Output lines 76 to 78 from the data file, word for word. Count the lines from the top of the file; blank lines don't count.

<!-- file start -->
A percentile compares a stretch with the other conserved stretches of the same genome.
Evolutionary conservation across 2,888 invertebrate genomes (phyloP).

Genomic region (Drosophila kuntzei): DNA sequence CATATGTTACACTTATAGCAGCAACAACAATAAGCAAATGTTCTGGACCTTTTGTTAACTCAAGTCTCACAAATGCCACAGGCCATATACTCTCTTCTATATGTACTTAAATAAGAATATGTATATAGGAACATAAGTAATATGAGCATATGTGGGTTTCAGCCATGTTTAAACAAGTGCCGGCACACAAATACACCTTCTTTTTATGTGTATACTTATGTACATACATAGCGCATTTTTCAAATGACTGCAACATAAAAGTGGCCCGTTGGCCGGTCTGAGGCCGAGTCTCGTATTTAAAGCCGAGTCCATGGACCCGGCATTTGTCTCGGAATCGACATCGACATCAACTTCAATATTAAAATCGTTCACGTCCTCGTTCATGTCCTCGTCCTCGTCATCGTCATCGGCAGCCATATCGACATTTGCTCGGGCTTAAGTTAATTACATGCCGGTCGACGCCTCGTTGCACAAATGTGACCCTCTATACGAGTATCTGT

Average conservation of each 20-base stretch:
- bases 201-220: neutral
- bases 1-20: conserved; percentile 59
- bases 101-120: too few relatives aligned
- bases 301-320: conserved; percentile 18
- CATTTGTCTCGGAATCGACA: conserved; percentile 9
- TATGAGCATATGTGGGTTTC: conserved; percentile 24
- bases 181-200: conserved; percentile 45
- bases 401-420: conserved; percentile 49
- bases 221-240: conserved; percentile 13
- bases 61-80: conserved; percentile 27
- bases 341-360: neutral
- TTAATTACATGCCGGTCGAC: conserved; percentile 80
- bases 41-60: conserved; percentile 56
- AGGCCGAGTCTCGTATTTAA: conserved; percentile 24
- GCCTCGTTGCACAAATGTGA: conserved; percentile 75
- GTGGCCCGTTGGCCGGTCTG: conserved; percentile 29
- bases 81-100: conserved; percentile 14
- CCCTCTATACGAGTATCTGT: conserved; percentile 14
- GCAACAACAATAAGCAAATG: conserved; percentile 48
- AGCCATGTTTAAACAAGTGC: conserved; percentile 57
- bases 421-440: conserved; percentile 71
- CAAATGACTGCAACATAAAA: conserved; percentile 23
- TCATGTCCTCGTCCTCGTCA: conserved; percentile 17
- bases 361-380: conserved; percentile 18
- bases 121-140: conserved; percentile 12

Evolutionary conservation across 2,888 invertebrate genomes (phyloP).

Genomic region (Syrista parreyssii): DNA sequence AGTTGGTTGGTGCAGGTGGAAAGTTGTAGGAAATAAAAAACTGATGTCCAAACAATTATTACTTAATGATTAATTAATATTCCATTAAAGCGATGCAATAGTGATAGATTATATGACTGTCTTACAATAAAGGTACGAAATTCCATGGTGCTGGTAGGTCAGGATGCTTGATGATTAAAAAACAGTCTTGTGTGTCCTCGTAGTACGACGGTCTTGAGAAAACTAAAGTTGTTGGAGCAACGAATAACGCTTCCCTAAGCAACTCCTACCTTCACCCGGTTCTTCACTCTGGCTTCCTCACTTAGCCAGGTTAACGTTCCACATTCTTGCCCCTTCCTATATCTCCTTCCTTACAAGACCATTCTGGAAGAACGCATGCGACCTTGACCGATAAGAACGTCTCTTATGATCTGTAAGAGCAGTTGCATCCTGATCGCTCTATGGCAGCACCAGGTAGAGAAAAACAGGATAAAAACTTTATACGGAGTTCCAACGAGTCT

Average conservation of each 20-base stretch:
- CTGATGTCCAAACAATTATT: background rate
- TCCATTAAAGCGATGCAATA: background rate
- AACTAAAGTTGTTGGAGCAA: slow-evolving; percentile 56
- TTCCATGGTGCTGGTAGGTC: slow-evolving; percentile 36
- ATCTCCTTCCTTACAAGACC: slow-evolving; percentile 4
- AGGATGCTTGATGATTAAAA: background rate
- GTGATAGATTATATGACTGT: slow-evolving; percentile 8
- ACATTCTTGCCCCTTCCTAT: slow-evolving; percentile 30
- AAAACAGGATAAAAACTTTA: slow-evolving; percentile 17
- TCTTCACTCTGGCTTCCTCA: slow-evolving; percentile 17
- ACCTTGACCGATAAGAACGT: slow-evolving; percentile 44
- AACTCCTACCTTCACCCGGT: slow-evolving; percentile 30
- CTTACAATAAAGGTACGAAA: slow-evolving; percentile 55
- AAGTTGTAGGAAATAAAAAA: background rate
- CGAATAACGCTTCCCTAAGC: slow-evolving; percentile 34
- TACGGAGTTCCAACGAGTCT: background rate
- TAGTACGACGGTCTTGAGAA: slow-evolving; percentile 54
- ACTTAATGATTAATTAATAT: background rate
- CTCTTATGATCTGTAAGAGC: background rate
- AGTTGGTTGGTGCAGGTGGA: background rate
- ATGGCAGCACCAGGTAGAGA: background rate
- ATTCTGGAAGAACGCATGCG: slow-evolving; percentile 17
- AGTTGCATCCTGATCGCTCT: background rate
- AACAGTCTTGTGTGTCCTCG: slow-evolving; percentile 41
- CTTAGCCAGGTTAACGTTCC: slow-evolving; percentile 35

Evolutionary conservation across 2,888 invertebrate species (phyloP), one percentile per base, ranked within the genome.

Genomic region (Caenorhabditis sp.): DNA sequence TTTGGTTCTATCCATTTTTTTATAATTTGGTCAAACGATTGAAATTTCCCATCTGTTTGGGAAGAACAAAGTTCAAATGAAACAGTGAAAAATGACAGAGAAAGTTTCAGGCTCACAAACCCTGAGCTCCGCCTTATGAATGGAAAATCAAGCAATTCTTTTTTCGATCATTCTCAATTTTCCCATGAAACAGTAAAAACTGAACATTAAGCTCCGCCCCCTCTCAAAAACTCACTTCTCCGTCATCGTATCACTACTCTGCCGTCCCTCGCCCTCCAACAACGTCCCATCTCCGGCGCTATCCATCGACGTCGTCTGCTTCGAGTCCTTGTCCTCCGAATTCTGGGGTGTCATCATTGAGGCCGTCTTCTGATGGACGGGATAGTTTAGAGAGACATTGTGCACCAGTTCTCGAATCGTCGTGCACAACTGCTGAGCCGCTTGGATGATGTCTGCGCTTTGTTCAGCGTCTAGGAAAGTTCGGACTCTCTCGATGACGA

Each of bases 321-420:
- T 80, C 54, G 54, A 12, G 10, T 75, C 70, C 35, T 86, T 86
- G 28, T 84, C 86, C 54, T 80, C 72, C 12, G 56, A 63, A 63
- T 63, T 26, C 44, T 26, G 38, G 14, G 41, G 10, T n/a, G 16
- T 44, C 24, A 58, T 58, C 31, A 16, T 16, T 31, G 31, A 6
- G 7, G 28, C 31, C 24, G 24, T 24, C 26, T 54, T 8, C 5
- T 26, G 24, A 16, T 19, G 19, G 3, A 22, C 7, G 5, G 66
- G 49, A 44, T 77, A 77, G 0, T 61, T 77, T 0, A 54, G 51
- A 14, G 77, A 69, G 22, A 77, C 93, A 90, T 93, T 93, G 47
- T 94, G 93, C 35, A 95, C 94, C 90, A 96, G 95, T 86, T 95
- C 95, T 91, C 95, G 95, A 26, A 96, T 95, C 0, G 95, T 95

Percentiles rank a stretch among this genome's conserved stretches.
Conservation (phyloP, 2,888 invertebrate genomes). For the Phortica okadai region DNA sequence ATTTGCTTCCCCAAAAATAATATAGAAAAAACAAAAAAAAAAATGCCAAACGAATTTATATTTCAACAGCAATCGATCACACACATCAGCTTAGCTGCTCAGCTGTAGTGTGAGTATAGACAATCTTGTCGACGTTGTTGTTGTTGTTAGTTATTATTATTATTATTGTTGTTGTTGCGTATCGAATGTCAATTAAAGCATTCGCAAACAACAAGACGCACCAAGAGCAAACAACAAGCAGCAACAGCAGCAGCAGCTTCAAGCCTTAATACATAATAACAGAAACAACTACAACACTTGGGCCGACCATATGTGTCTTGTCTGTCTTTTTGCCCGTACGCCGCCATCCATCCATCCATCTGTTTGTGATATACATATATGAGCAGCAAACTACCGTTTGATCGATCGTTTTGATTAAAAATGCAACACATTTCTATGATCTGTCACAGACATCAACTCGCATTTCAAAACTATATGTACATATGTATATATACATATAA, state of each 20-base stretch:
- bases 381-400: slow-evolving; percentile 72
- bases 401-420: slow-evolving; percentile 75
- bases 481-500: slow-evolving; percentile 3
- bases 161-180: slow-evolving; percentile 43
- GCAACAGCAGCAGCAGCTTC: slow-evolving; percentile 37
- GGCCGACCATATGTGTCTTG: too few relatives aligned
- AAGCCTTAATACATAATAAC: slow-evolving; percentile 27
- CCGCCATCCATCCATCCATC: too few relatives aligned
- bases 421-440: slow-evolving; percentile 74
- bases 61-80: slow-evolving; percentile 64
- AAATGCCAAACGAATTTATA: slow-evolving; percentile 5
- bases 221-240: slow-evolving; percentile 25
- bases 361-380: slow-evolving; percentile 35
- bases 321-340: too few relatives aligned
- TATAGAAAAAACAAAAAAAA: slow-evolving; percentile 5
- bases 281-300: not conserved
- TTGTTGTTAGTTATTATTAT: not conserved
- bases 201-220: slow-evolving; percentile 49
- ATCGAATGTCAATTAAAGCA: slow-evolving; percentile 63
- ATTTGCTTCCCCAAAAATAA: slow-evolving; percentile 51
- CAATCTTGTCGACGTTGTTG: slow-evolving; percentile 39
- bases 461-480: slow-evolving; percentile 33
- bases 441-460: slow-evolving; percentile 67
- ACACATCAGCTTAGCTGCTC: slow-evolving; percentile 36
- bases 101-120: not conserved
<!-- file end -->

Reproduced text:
- bases 161-180: slow-evolving; percentile 43
- GCAACAGCAGCAGCAGCTTC: slow-evolving; percentile 37
- GGCCGACCATATGTGTCTTG: too few relatives aligned